By Sonia Alejandra Rodriguez
The notes from his harmonica carried us from poem to poem as he recounted stories of his childhood and brought us to the present and the tragic realities of Ayotzinapa and Sandy Hook. On October 7th, 2015 Juan Felipe Herrera, the first Latino US Poet Laureate, read from his most recent book of poems, Notes on the Assemblage, at the historical Herald Washington Library in Chicago. The event hosted by the Poetry Foundation, and cosponsored with the Library of Congress and the Chicago Public Library, created an intimate setting from which to enjoy Herrera’s humble and quirky personality. I sat front row center with his newest book in one hand and a notebook in another ready to soak up his brilliance. I was invited to the event as a guest of Irasema Gonzalez, Development & Communications Director at ElevArte Community Studio in Pilsen Chicago. ElevArte partnered with the Poetry Foundation to bring, create, and share poetry with at-promise youth in Chicago, and I am currently their poetry Teaching Artist. I had met Herrera once before when he taught at the University of California Riverside and am familiar with his work because I wrote about his children’s illustrated books in my dissertation. Nevertheless, I was excited to meet him as the US Poet Laureate. Herrera walked onto the stage in a yellow button up shirt and was greeted with a standing ovation. He brought his harmonica to his mouth and greeted us back.
After briefly speaking about his upbringing as a migrant farm worker, Herrera read “Border Bus,” a poem in Spanish and English about two (im)migrant women being transported to/from a detention center. The poem switches from Spanish to English and back as the women converse about their situation. I found it powerful to hear Herrera recite poetry in Spanish and speak to the perils (im)migrants face when they journey north and those they may experience in detention centers. I was overwhelmed by a great sense of pride at hearing Herrera read this poem in particular. I’ve never been an avid follower of any US Poet Laureate until Herrera. I had a similar feeling when Sonia Sotomayor was appointment to the Supreme Court. When I was younger, I wanted to be judge, and I still want to be a writer. It’s empowering and amazing to see Latinos hold these prestigious positions.
After his reading, Herrera answered a few questions about his inspirations for becoming a writer and about his desire to make poetry available to everyone. During the brief Q & A, he mentioned the teachers that pushed him to speak up. He spoke about Mrs. Sampson, whom he also wrote about in his children’s illustrated text The Upside Down Boy, and how she helped him find his voice. Mrs. Sampson was present at Herrera’s US Poet Laureate inauguration ceremony. He also spoke about Mr. Schuster (spelling might be incorrect), his 7th grade music teacher, whom Herrera had lied to about his ethnic identity saying that he was Hawaiian. Herrera explained that he didn’t know what to say when Mr. Schuster asked him what he was anyway; he panicked and responded with a lie. Herrera closed the event by reading and dedicating the poem “Half-Mexican” to Mr. Schuster. “Half-Mexican” captures the complex and rich histories that congregate when using Mexican as a marker of identity: “You are Mexican./ One half Mexican the other half/ Mexican, then the half against itself” (87).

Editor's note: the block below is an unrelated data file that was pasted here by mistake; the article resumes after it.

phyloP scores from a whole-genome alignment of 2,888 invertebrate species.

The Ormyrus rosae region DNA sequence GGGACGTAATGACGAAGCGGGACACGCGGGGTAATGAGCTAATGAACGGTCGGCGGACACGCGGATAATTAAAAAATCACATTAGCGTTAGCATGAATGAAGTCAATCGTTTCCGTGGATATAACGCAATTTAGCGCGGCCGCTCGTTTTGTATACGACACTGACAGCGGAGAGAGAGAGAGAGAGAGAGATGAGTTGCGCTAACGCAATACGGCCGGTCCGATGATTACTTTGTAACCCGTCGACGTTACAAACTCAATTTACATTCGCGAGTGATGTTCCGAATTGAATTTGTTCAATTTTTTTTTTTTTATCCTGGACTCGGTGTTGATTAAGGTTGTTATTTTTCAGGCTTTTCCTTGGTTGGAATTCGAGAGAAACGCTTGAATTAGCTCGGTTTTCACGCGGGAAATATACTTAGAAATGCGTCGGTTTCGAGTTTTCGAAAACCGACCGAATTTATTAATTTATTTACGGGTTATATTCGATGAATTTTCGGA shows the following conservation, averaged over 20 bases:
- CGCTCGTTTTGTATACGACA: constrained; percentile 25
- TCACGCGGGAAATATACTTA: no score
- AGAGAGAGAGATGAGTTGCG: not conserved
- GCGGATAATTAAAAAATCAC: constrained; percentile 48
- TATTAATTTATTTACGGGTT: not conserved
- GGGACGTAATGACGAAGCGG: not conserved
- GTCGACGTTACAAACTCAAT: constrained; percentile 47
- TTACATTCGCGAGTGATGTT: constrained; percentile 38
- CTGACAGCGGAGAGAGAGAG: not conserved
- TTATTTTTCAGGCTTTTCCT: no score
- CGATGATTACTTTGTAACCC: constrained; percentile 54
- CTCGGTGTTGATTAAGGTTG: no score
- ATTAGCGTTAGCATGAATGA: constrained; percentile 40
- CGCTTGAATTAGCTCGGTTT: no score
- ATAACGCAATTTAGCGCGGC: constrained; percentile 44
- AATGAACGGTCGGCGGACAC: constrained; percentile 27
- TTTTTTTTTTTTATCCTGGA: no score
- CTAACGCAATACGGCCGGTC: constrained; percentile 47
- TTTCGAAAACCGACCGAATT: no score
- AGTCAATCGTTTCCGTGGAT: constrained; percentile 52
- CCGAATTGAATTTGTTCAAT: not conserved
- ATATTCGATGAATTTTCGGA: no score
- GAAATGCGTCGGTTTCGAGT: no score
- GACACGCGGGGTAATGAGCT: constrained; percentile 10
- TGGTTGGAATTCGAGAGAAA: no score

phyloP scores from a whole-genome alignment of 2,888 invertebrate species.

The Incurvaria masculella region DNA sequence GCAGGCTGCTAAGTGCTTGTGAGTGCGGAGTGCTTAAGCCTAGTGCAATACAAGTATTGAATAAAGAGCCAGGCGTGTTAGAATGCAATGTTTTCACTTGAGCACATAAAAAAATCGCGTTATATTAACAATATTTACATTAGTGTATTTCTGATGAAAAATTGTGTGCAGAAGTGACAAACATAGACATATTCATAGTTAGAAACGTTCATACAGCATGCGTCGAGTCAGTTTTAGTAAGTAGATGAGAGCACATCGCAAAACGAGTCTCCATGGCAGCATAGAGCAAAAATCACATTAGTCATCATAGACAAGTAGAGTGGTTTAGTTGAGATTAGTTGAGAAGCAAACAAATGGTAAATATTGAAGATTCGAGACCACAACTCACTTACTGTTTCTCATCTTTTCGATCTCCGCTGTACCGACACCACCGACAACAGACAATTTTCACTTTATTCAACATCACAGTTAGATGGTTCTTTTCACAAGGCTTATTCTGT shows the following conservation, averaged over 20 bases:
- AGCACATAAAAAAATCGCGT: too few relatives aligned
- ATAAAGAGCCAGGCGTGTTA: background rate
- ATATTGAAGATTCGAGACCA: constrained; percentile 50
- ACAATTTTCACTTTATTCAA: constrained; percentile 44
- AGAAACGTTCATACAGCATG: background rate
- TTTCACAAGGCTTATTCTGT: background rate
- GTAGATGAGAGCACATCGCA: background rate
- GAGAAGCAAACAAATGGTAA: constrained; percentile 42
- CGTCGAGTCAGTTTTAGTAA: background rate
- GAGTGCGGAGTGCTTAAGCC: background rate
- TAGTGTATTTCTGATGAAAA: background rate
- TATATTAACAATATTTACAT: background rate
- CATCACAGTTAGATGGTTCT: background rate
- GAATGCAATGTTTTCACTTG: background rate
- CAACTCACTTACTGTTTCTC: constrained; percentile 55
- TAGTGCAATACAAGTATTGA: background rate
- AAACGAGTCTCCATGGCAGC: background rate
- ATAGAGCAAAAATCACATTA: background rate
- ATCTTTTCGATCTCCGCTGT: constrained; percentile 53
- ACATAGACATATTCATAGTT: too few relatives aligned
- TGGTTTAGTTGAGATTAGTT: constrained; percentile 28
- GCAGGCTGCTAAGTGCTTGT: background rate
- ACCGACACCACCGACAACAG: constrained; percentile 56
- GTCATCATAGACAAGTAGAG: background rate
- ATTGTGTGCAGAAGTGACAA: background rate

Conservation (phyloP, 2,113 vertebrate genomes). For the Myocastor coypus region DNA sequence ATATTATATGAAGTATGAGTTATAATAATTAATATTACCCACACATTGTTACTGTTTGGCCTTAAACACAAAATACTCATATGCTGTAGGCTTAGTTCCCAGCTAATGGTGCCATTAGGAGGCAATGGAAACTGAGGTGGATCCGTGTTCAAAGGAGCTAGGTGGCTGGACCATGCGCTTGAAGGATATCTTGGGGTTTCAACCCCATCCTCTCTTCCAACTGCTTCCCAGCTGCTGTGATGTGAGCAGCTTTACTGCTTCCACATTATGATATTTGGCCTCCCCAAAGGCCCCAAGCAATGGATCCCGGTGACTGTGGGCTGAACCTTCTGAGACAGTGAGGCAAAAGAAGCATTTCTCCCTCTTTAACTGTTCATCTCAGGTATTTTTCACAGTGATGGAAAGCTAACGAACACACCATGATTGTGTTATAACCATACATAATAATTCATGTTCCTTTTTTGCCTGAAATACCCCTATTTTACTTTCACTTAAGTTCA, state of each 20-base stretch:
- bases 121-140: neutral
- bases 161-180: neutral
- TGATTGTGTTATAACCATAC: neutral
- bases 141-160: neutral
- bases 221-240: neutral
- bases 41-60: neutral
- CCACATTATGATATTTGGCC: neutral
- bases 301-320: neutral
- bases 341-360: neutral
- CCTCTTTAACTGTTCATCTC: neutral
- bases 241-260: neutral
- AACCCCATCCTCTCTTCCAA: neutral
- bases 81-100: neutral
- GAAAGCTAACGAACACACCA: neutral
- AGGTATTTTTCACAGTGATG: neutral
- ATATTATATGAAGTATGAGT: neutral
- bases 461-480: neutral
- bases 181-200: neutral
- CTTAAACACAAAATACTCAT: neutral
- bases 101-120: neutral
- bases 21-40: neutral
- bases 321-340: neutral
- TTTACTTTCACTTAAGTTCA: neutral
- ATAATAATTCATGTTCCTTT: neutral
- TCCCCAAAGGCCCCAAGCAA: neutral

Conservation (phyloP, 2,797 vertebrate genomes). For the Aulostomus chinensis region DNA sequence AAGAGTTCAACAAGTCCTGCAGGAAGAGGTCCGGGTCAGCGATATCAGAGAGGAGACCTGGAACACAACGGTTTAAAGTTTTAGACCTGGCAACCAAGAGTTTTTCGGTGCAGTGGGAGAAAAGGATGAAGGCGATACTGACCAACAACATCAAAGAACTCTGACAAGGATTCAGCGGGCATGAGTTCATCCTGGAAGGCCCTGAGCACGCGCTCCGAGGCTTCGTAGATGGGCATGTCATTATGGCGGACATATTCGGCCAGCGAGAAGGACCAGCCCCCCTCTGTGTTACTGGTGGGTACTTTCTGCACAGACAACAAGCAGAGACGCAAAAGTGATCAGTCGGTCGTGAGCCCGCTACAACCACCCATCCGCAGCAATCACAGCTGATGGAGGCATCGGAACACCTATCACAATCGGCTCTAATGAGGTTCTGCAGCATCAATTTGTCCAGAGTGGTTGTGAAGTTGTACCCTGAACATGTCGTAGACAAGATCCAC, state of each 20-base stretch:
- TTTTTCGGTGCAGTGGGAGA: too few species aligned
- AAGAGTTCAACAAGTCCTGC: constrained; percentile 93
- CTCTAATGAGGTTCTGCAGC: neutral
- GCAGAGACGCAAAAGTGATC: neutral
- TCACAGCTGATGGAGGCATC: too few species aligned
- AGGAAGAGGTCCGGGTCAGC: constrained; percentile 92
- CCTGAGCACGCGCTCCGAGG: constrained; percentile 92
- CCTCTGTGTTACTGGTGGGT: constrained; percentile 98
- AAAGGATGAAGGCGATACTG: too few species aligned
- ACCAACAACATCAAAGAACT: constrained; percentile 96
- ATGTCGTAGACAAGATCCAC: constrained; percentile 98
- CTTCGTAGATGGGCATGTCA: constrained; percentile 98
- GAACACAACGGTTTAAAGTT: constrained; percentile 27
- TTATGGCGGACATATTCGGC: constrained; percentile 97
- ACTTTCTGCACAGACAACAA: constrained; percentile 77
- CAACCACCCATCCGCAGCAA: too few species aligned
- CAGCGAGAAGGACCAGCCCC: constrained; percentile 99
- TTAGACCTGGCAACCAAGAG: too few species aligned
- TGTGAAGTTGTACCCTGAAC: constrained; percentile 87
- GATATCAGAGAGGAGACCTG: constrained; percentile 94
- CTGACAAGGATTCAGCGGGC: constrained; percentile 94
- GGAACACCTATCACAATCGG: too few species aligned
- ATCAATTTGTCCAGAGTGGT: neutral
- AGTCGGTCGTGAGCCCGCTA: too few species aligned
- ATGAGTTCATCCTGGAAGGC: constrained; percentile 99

It was truly a great evening with the Poet Laureate. The moments that stuck with me the most, though, are those when he talked about the impact his teachers had on him. Herrera said that teachers like Mrs. Sampson and Mr. Schuster “shook him” and “pushed him” forward. I think back and teachers like Mrs. Roethke, my Spanish high school teacher, and Dr. Richard T. Rodriguez, my Latina/o studies professor in college, propelled me to pursue higher education and find my voice. Teachers like these are significant not only because of the impact they have on young minds, but also because they challenge dominant narratives that tell young students of color that they do not belong. Herrera mentioned that speaking Spanish was still punishable in classrooms when he was going to school. When I was younger, “undocumented and unafraid” did not have the same momentum it has now. Today, there are several reasons that make it difficult for students of color to feel safe, encouraged, and whole in US classrooms. The discrimination that students of color face in classrooms is another testament to how amazing it is to have someone like Juan Felipe Herrera as the US Poet Laureate.